McCaskill wrapped up the hearing by once again stating her desire for agencies to employ effective, comprehensive cost models. She argued that as long as contractor costs continue to balloon and contractor executives and employees bill the government up to $700,000 a year for compensation, there is no reason to automatically assume contractors are inherently cheaper than federal employees. POGO agrees with Sen. McCaskill that agencies must evaluate federal and contractor prices on an individual basis in order to save taxpayer money.
“It’s not that [contractors] are the enemy,” McCaskill said. “It’s just that I don’t think our government has been very good about tracking the costs and making sure that we’re making the kind of analysis taxpayers have a right to expect… I’m not sure that we ever held contractors’ feet to the fire about what they were billing us.”
POGO is concerned by the government hiring of contractors without a comprehensive cost analysis. In September 2011, POGO released a major report, Bad Business: Billions of Taxpayer Dollars Wasted on Hiring Contractors, which found that each year, the government wastes billions of dollars on services performed by contractors that could have been completed for significantly less money by federal employees.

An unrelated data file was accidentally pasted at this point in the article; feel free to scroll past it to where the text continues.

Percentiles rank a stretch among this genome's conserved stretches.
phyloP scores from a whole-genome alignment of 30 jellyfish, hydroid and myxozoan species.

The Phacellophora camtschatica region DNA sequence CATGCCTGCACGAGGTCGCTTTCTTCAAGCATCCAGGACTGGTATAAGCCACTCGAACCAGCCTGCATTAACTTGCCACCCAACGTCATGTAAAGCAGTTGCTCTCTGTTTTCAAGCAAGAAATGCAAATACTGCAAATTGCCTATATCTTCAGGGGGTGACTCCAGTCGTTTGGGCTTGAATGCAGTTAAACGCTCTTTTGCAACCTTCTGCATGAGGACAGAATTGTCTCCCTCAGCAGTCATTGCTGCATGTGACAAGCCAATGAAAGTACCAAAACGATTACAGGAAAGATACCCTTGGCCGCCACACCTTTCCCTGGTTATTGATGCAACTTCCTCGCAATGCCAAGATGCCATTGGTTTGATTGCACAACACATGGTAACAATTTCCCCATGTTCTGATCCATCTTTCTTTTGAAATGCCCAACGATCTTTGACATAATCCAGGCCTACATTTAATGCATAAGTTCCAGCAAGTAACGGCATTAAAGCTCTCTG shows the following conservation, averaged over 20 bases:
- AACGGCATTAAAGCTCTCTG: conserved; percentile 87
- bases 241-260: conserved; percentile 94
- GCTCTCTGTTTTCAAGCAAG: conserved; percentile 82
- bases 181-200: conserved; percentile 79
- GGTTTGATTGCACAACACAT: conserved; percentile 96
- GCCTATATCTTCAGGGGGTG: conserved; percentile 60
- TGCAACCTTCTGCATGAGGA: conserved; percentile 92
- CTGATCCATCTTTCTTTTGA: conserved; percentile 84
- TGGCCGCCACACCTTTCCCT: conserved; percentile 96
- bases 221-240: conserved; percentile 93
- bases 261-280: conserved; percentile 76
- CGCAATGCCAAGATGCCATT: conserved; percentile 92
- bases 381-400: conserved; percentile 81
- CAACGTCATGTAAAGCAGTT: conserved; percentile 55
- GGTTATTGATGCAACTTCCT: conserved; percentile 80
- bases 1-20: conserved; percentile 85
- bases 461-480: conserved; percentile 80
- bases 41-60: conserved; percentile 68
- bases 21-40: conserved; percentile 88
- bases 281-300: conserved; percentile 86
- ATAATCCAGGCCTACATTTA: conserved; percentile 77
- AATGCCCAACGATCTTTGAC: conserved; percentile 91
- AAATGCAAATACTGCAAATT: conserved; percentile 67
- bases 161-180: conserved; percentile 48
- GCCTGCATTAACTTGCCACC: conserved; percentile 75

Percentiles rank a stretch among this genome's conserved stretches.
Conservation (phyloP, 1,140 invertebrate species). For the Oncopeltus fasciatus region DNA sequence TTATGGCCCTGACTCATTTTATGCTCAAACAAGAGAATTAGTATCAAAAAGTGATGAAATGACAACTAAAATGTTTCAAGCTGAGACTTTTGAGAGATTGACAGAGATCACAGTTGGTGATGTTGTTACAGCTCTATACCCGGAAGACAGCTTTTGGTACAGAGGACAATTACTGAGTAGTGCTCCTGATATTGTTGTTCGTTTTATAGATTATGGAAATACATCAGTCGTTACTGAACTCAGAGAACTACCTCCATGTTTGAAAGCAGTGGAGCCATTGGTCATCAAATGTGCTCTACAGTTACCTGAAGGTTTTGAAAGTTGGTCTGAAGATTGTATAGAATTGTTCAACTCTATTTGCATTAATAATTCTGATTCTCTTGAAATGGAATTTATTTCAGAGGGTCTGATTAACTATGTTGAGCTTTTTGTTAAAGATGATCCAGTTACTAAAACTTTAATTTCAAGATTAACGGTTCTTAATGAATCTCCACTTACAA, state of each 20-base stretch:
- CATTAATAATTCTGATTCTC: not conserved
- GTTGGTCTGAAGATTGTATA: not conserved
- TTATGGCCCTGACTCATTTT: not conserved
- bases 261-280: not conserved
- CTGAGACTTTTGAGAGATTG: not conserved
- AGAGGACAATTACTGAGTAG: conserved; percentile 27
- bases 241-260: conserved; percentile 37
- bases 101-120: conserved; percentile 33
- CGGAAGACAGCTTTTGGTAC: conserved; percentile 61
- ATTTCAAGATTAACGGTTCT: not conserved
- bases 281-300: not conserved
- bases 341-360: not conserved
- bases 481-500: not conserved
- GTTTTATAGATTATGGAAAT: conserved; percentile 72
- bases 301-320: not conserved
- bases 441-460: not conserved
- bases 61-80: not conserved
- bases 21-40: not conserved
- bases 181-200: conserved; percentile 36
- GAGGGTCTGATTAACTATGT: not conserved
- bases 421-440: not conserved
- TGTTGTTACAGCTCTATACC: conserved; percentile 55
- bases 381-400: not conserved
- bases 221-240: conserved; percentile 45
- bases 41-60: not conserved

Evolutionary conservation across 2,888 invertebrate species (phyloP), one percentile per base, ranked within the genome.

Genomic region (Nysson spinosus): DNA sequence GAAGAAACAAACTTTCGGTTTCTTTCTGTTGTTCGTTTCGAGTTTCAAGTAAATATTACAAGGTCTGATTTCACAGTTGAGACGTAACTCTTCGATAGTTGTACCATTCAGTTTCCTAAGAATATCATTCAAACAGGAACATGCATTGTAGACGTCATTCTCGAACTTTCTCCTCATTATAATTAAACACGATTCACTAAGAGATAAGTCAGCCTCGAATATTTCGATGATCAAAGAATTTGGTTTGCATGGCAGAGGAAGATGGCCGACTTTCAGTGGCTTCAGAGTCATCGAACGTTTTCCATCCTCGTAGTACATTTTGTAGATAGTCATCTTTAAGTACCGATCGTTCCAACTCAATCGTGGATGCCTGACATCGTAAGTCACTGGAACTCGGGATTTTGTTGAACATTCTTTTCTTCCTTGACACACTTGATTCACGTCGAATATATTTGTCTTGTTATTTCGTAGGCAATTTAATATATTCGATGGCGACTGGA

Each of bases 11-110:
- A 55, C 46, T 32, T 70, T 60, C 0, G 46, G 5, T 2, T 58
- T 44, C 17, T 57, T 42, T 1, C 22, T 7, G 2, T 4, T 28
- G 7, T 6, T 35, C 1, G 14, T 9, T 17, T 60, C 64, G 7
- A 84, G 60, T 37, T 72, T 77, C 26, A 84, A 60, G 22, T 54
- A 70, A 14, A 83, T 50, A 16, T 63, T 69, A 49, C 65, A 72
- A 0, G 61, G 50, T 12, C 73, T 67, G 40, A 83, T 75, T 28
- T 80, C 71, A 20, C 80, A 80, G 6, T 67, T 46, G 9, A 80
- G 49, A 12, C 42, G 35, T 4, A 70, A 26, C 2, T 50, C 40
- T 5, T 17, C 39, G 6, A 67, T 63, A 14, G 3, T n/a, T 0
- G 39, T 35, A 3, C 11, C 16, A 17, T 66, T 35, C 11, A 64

POGO is equally concerned that the government does not have in place a reliable and effective model for comparing total costs for contractors to federal and private sector counterparts. Instead, many agencies blindly assume that hiring contractors both saves government money and decreases the size of the government. POGO’s report found that neither is true; in most surveyed cases, contractors were more expensive and the size of the government’s total workforce continues to grow every year.
Ultimately, as POGO contended in its testimony, the government must create a model to comprehensively compare service costs between the private, public, and contracting sectors in order to effectively spend taxpayers’ money.
Andrew Wyner is an intern for the Project On Government Oversight.
Topics: Contract Oversight
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Authors: Andrew Wyner